• Analyse failure data to identify the worst performing systems/equipment
• Analyse these systems looking at any operational issues involved, carrying out RCM and making recommendations for modifications (in that order of priority)
• Identify changes necessary and implement them.
Both of these approaches involve a robust, structured and auditable process. BMT has worked at all levels in the rail industry, alongside both Train Operating Companies (TOC) and Rolling Stock Operating Companies (ROSCO), in the UK and abroad. The company played an instrumental role in writing the original UK National Fleet Reliability Improvement Programme (N-FRIP), the Twenty Point Plan Document (CR/TP1203) for the Association of Train Operating Companies (ATOC), and continued to support the latter until Issue 2.
Through asset optimisation, BMT assists its clients in developing optimal solutions by analysing designs - focusing on improving reliability and availability. Availability is analysed and increased by formulating and delivering optimised maintenance strategies at vehicle and fleet levels. BMT delivers maintenance optimisation for clients by developing the most cost effective and worthwhile preventive maintenance regime for rolling stock and associated equipment using an approach utilising knowledge and expertise gained in other industries and in particular Reliability Centred Maintenance (RCM), a methodology originally developed in the aerospace industry. Using this approach, BMT has achieved significant benefits for its rail clients, with a significant improvement in reliability performance coupled with a 30% reduction in preventive maintenance workload for one fleet of electric locomotives.
One example of where BMT has helped to further improve maintenance planning to achieve optimised availability and operating costs is its work with VIA Rail Canada. Focusing on the train operator’s newly refurbished fleet of GPA-30H locomotives, BMT recently carried out a Reliability Centred Maintenance (RCM) analysis of the locomotive and its sub-systems including the newly installed Head End Power generating set. One output of the RCM study was to identify and add to the condition monitoring procedures and techniques that are currently used by VIA Rail Canada, in order to develop an optimised Condition Based Maintenance strategy.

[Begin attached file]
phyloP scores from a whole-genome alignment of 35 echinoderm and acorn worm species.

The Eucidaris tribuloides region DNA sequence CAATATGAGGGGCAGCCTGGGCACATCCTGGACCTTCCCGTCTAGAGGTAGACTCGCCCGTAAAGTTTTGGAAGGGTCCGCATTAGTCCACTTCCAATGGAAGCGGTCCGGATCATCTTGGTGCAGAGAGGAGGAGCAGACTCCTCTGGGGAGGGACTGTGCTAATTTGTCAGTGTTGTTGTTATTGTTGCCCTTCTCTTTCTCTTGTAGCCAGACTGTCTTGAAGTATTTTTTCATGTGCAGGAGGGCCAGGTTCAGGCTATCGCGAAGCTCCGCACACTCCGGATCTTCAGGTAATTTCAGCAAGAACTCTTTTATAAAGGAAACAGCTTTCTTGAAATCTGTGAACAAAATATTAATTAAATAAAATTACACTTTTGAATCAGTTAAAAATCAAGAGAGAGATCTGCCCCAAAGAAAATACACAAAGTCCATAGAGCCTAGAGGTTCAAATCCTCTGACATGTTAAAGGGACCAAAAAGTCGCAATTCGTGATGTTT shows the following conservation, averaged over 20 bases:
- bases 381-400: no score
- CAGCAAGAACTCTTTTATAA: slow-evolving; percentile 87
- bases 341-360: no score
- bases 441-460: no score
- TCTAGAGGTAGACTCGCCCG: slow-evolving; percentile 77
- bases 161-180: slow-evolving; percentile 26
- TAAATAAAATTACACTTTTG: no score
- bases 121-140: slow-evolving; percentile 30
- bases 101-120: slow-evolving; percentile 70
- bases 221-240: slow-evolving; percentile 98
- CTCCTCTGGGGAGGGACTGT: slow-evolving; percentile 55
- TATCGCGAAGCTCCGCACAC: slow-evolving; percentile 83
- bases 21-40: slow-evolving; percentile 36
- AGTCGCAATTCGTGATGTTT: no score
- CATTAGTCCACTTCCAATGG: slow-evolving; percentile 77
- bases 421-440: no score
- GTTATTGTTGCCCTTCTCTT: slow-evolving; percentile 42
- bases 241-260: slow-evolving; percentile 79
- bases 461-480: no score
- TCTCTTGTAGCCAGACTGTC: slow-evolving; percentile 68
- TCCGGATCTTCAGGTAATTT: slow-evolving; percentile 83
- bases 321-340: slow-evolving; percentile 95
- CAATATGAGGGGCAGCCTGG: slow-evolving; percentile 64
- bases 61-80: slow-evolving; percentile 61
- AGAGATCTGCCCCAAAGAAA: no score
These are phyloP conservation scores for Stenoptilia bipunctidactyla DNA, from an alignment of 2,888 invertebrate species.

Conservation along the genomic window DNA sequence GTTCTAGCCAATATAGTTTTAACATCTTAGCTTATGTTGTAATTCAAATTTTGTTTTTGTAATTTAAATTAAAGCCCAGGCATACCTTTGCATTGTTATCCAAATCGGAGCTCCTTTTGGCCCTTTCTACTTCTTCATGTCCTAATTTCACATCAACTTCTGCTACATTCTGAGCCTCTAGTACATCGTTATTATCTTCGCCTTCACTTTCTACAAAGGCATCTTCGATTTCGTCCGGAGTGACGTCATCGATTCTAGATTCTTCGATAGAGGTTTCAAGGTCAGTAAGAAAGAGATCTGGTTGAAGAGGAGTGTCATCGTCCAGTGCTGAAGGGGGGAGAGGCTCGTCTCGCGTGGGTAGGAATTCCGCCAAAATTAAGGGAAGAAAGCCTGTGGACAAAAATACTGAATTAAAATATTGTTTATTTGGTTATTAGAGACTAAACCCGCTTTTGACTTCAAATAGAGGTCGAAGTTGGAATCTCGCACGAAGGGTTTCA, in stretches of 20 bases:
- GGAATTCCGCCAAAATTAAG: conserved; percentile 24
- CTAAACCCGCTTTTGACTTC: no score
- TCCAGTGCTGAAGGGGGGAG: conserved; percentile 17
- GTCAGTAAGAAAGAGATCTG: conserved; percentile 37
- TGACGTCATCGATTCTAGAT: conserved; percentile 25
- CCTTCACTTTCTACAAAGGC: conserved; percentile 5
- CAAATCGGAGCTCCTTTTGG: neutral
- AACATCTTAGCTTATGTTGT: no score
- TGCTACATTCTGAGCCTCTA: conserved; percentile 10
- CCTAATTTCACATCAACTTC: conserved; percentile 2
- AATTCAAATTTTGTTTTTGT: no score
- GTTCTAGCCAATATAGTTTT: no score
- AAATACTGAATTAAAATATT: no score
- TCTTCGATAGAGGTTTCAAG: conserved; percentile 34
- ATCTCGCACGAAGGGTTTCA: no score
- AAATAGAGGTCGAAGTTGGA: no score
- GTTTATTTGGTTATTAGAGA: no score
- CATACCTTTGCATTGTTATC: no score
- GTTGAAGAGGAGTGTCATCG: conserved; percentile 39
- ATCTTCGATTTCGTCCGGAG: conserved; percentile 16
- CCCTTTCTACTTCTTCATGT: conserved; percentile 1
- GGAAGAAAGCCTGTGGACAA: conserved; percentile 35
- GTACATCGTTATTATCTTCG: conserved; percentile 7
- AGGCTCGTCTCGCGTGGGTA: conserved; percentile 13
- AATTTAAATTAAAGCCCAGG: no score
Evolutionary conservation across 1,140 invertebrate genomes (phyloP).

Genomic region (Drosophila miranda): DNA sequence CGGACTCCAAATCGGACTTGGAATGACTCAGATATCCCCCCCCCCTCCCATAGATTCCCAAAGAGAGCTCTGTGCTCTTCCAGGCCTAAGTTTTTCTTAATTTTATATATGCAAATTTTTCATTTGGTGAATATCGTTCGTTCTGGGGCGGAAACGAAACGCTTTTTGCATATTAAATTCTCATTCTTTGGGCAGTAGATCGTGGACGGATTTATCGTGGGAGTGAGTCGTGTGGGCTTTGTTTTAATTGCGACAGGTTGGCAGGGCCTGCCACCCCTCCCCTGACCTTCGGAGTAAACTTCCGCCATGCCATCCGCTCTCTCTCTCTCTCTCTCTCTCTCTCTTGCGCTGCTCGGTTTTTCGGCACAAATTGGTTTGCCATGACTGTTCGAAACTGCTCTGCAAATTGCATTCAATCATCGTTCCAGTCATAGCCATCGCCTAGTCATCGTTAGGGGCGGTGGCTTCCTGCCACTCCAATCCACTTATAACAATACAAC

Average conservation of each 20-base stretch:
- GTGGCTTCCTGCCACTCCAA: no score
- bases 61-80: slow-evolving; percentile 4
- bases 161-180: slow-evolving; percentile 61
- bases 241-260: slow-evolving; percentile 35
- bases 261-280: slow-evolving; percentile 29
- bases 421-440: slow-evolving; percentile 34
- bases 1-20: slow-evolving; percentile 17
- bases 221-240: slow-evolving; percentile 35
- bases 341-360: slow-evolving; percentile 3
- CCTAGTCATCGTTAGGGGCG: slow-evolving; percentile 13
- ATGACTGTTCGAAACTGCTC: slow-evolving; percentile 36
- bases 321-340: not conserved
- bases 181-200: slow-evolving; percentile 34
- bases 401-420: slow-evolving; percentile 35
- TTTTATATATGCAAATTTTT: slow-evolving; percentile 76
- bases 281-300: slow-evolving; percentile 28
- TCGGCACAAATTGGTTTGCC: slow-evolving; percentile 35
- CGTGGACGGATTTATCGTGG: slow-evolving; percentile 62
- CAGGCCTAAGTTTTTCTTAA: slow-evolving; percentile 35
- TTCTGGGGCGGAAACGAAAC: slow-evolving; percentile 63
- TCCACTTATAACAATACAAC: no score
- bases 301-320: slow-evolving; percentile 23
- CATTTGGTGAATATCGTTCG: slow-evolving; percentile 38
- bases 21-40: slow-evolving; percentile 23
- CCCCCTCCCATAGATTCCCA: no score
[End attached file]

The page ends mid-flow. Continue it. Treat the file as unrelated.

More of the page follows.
Bob Becker, Director of Technical Services and Chief Engineer for VIA Rail Canada comments: "We were delighted to have BMT on board. The company brought a unique mix of experience and knowledge in carrying out condition monitoring tasks on our rolling stock. BMT's customer focused approach from initial study to final report places VIA Rail on the correct track for optimised maintenance procedures, cost effective Condition Monitoring techniques and our ultimate goal of full Condition Based Maintenance. The initial recommendations have already produced significant cost reductions for the generator set overhauls, with more locomotive savings to come in the future.”
A full RCM or Strategic Maintenance Review (SMR) should be conducted when it is considered that the existing preventive maintenance is inappropriate and possibly carried out at inappropriate intervals. This is likely to be the case where there has been no recent thorough review carried out (within the last 10 years). One such example is the Class 91 locomotive fleet where RCM was applied. This allowed the particular Rolling Stock Operating Company (ROSCO) to double the reliability and remove one Heavy Repair from the life cycle of each locomotive. Notably, this is a time intensive activity which provides potentially strong benefits but does take longer to complete and in turn, reap the benefits. It is necessary however if a change to the overall maintenance strategy is required.
BMT is also working with a new DMU fleet which is in the process of utilising RCM to help extend Level 1 – Level 4 maintenance and it has been estimated that the customer will secure a 33% saving on maintenance costs each year.
By using techniques such as RCM, TOCs and ROSCOs can improve reliability and reduce maintenance costs. In the face of ever increasing demand for a reliable service, it’s easy to see why maximising the reliability of the UK’s rolling stock fleet must remain top priority.
BMT Reliability Consultants
12 Little Park Farm Road
Tel: 01489 553100